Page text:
Beineinu and Choice of the Heart will be holding their annual Symposium this Thursday night, May 17th, at Heichal Shlomo in Jerusalem. The focus of the symposium is creating successful relationships through a combined spiritual and practical approach.
Students of Moriah Yeshiva of Englewood, NJ put together a Chessed project for children visiting New York Hospital Cornell
Dear Dr. Respler: The holidays are a great time to learn about ourselves – the good, the bad and the ugly – and then try to make lemonade from the lemons, turn the positive into building blocks, and generally create good things from the lessons learned. The Yamim Tovim are saturated with kedushah, leading to beautifully crafted creations from what one learned and experienced during these holy, spiritual days.
Boys will be boys… but what of the bullies?
In all my years of teaching kriyah and English reading, I have encountered more boys than girls who struggle with the skill. We are even subconsciously programmed to think of reading as a female endeavor. Picture a reader in a comfy chair, thinking, “Wow, what a great book! I can’t wait to share this with my friends.” Was the reader you imagined male or female? Chances are, you envisioned a female reader. The idea that the majority of readers are female is consistent with reading scores around the nation.
Dear Dr. Yael: Although I agree with your advice to A Passive Reader (Showing Respect Gets Results, 4-20) about how to deal with difficult people, I emphatically disagree with your decision to take the blame for the impatient frum guy who was honking his horn. If you saw him run someone over with his car, would you take the blame for that too? If you had gotten a ticket, would you have paid it? If the officer had arrested you, would you have gone to jail? I am not a rabbi, but I would be surprised if not informing means taking the blame as well.
About a month ago, we began the Passover Seder by asking “the four questions,” which led to a narrative explaining how the Jewish people were freed from Egypt. We are now in the midst of a forty-nine day process of spiritual growth in which we prepare ourselves to receive the Torah.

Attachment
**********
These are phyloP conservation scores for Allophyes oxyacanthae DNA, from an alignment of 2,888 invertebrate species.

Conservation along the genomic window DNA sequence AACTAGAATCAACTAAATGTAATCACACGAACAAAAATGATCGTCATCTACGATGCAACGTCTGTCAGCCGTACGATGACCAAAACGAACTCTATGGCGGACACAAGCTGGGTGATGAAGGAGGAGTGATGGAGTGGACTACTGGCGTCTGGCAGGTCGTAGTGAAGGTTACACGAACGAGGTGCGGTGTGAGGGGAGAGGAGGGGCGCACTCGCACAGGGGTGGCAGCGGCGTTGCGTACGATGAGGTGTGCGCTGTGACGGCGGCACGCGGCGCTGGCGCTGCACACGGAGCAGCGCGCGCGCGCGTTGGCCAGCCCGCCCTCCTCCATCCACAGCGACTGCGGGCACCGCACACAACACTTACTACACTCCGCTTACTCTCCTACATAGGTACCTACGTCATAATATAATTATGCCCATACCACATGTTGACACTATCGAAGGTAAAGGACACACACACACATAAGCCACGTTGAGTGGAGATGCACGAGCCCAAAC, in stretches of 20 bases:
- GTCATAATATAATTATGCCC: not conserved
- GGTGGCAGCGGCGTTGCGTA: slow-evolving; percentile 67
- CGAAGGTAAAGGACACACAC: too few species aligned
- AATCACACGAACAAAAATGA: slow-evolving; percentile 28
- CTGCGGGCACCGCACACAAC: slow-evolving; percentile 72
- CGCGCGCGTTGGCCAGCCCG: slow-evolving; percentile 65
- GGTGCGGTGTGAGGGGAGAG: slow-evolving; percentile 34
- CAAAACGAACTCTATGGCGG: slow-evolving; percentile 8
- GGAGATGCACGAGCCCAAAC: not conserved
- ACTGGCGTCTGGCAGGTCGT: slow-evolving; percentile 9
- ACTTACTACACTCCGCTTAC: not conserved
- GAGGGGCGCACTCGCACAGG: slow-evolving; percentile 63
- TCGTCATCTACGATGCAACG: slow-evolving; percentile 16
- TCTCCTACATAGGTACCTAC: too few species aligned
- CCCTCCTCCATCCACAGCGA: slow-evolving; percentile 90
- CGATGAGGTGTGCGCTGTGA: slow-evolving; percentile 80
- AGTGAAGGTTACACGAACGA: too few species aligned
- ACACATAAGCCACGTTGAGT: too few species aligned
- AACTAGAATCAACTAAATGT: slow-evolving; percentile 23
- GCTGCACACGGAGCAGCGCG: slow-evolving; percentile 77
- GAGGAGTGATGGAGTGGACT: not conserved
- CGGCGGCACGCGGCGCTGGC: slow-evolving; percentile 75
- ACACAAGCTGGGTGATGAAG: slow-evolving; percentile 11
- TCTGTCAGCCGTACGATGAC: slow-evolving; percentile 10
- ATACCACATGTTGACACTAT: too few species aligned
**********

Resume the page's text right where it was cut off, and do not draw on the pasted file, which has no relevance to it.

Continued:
Dear Rachel, Since you helped me in the past with a really serious issue, I was hoping you’d have good advice for me again. This...
Dear Dr. Yael: I am having a very difficult time putting my children to sleep at night. My four-year-old son constantly barges out of his room after he has been put to bed. This usually goes on for about an hour - no matter how many times I put him back in bed or threaten to punish him. I also have an eight- year-old who is afraid of bedtime because she can't sleep.
RIGHT versus WRONG
After my recent article about the difficult trials divorcing couples face within the court system (Family Issues 1-13-2012), especially when there are children involved, I received a heartfelt e-mail from a grandfather in tremendous pain over the demise of his son’s marriage and the subsequent custody battle over his beloved grandchild.
Dear Dr. Respler: At the recent wedding of my best friend’s son, I arrived for the chuppah early so as to secure a seat close to the front and by the aisle. I didn’t want to miss anything.
Reflection, Rebuke and Reverberations…An open letter to Deborah Feldman
Dear Dr. Yael: My five-year-old son is a very difficult child. Most of the time he will not do what I ask of him, and he has a tantrum when he does not get his way. Interestingly enough, he is much more obedient when it is just the two of us, but if the other children are around he is very hard to manage. I know that as he gets older, things will become more difficult. Thus, I want to help him change his middos now.
11-year old Avi was just awarded a trip to visit his cousins in Detroit – because he didn’t get into trouble in school or fight with his siblings for one week. The prize his parents originally had in mind was a new speed bike, but when that failed to motivate him sufficiently, they searched for a more appealing incentive.
Dear Dr. Respler: I love my wife, who is by nature a difficult person. As a result, our seven children gravitate more to me than to her. She thinks she is always right, her favorite line being “I told you so.” This is annoying and drives all of us crazy.
Mrs. D., the mother of two children under the age of four, came to see me – she was in the seventh month of her third pregnancy. This baby was unexpected. She had “difficulty” after her last pregnancy, and already tearful, she wanted me to get to know her now, so that I could help her later, when the depression hit. She was not sure she would be able to handle it all again.
Yes, beauty plays a role in courtship. But when we allow it to rule, then we – not beauty – become our daughters’ tyrants. We are fearful our daughters will remain single for too long, and so we grasp at straws – thin, brittle, unstable straws. But “extreme makeovers” and intensifying their already ample body-image anxieties are not the answer.